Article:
Terms like “the cloud,” “big data,” “analytics,” and “the Internet of Things (IoT)” are making news, and insiders mention we’re in a new digital revolution. Why? Simply put, advanced technology developments are giving company leaders new levels of visibility, access, and efficiencies with their businesses and customers — and many are taking full advantage.
Big data describes the huge amount of information to which business leaders have access. The cloud is a means to store data in off-site servers, and analytics refers to the studying and using of the collected data. The Internet of Things (IoT), in its simplest form, refers to how computers and other machines connect and communicate with one another and allow for predictive real-time information transmission. This information and computing power is extremely valuable and has far-reaching application across industries as diverse as finance, manufacturing, and health care.
Data analytic software can take granular information and find substantial cost savings. Well-known manufacturer Caterpillar Corporation turned to IoT to dramatically increase return on investment by analyzing big data to save time, money, and — ultimately — equipment. For example, instead of running a few generators at capacity, Caterpillar employees discovered that running more generators at a lower power level saved them over half a million dollars annually. The Caterpillar Asset Intelligence platform integrates data and analytics to provide customers with fuel savings and preventive maintenance suggestions that add up to significant savings over time.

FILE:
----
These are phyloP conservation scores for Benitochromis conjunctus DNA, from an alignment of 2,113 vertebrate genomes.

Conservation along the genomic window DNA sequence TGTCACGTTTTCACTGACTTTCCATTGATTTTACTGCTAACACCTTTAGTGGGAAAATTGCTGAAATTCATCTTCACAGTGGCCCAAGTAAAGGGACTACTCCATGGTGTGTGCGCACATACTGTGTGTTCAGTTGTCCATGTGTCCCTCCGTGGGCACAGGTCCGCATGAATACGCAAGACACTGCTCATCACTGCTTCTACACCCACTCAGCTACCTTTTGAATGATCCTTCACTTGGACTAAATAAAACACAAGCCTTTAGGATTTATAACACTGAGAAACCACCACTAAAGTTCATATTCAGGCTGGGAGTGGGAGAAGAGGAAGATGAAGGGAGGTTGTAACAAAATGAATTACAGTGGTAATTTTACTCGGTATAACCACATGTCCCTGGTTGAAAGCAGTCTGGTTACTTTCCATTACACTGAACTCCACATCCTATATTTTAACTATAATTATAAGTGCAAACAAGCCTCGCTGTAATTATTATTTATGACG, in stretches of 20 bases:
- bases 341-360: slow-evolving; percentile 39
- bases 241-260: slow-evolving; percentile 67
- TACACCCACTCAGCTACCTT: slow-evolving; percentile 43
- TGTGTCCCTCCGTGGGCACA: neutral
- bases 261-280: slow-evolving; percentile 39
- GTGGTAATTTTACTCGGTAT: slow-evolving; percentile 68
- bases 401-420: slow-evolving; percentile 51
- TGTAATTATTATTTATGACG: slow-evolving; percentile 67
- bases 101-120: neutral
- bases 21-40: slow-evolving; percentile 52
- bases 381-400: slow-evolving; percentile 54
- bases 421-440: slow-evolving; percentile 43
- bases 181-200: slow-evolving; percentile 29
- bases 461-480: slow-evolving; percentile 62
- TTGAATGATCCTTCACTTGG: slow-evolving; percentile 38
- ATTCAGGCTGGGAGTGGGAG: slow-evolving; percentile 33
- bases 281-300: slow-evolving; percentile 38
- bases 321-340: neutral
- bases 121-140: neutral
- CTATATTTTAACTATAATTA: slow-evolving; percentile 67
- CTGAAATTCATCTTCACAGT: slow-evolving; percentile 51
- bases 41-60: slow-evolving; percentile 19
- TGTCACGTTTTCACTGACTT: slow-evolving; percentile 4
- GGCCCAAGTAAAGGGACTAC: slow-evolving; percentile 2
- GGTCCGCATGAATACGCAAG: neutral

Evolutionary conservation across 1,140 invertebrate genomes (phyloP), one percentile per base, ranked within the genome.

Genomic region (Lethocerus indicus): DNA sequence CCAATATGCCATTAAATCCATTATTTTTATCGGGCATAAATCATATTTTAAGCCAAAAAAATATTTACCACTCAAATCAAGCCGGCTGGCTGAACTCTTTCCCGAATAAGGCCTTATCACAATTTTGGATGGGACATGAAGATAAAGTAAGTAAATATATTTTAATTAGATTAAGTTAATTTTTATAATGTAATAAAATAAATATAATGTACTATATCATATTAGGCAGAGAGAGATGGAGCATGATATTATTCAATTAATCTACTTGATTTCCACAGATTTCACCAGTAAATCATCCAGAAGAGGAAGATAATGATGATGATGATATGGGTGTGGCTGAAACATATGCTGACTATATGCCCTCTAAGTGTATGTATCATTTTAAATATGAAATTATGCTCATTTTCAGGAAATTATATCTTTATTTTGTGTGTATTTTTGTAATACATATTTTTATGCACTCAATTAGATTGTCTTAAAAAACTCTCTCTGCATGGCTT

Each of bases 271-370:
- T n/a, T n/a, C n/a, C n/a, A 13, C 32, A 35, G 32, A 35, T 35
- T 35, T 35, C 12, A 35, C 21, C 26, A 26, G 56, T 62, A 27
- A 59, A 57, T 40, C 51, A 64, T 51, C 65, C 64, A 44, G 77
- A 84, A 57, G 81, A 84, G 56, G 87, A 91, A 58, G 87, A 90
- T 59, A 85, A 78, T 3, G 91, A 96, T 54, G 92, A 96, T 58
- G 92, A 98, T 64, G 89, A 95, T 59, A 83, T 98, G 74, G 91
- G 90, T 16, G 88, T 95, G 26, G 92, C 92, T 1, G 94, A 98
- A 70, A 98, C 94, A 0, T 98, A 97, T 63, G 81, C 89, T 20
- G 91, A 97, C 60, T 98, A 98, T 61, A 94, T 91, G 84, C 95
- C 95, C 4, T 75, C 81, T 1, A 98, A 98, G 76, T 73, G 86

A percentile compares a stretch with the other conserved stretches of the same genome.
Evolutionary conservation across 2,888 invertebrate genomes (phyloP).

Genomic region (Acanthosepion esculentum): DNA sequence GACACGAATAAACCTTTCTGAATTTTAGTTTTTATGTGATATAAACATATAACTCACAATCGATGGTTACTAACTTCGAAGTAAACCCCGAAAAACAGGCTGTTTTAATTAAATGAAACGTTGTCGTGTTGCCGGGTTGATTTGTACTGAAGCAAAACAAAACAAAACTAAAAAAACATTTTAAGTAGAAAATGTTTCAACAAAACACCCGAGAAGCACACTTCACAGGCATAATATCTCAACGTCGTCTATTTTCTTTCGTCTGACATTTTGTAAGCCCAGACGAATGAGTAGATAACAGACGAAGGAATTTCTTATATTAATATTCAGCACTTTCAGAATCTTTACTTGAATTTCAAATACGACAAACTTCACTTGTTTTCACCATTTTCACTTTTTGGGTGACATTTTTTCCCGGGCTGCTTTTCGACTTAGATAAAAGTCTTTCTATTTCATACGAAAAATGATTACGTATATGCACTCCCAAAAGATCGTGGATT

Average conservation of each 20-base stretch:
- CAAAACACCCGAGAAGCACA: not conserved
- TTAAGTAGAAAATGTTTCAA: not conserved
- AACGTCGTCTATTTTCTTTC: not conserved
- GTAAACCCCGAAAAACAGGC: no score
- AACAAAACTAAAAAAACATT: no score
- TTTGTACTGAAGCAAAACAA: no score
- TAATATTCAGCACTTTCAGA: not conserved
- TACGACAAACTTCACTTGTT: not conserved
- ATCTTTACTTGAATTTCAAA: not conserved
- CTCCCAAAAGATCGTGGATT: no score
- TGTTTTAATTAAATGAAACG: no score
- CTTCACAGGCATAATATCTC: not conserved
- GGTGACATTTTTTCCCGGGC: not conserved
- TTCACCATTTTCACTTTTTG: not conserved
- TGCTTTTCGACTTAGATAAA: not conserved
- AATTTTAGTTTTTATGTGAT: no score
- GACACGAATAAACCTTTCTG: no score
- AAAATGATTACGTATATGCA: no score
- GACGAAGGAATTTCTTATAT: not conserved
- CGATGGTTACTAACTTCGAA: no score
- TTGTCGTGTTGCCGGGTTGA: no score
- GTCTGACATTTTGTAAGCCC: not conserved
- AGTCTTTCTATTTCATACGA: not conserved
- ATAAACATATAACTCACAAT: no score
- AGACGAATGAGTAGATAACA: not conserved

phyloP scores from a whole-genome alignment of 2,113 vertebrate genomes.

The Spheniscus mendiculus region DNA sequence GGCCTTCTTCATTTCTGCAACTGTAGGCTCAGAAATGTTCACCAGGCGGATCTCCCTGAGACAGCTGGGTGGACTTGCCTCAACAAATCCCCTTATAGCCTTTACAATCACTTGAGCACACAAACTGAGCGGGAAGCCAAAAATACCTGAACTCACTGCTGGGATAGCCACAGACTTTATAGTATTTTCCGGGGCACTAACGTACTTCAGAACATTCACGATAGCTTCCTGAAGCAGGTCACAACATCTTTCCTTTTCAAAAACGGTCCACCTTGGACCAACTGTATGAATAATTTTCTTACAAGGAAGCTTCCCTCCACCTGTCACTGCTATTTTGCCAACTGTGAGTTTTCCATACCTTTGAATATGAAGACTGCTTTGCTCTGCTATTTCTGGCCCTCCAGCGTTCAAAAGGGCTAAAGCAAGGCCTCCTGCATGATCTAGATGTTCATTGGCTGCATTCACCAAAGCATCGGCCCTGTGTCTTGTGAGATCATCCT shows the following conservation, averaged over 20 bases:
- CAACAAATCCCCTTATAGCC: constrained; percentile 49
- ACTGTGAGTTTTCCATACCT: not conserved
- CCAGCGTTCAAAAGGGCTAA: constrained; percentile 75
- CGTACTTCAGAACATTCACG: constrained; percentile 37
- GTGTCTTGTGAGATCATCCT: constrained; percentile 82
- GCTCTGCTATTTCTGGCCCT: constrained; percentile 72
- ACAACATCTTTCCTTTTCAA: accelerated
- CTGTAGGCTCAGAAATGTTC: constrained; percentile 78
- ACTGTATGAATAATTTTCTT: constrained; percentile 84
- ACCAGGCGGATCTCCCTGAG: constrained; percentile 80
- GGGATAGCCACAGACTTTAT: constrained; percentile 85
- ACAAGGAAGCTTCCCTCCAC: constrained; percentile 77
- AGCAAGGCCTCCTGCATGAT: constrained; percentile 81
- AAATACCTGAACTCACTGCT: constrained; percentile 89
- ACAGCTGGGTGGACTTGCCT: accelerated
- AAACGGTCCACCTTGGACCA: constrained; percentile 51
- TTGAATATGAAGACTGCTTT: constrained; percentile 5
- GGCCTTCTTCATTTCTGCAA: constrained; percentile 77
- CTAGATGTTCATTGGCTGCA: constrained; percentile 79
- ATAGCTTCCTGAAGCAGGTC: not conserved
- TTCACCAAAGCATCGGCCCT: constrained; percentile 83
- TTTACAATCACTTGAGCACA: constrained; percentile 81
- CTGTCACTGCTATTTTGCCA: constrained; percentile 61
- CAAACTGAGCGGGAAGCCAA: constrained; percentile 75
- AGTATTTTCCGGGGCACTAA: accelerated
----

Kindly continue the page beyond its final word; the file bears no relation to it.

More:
Although Caterpillar largely operates within the manufacturing and construction space, its strategy can be directly applied to the oil and gas industry, where information gathered from large, complex equipment is absolutely critical to exploration and production operations. Employing a monitoring strategy anchored in IoT, for example, would improve the integrity and efficiency of performance data and help avoid costly shutdowns. But preventive maintenance isn’t the only way those in the oil industry can get at cost savings through data analysis.
It’s no secret oil and gas has seen a downturn in recent years. The addition of an improved, more innovative tech strategy has helped those in the business streamline processes and improve cash flow. Big data strategies in particular have been extremely effective for bottom lines, ultimately increasing profitability and helping companies to remain viable in a difficult market. In fact, Shell is already using big data to lower the cost of drilling as well as ensure machine efficiency through a “data-driven oilfield.”
Oil and gas may have been a little later to the game, but the reality is that oil and gas company leaders already overwhelmingly believe these new tech initiatives are valuable for the long-term, and most will continue to invest in big data, cloud, analytics, and the IoT to inevitably drive this industry in the near future.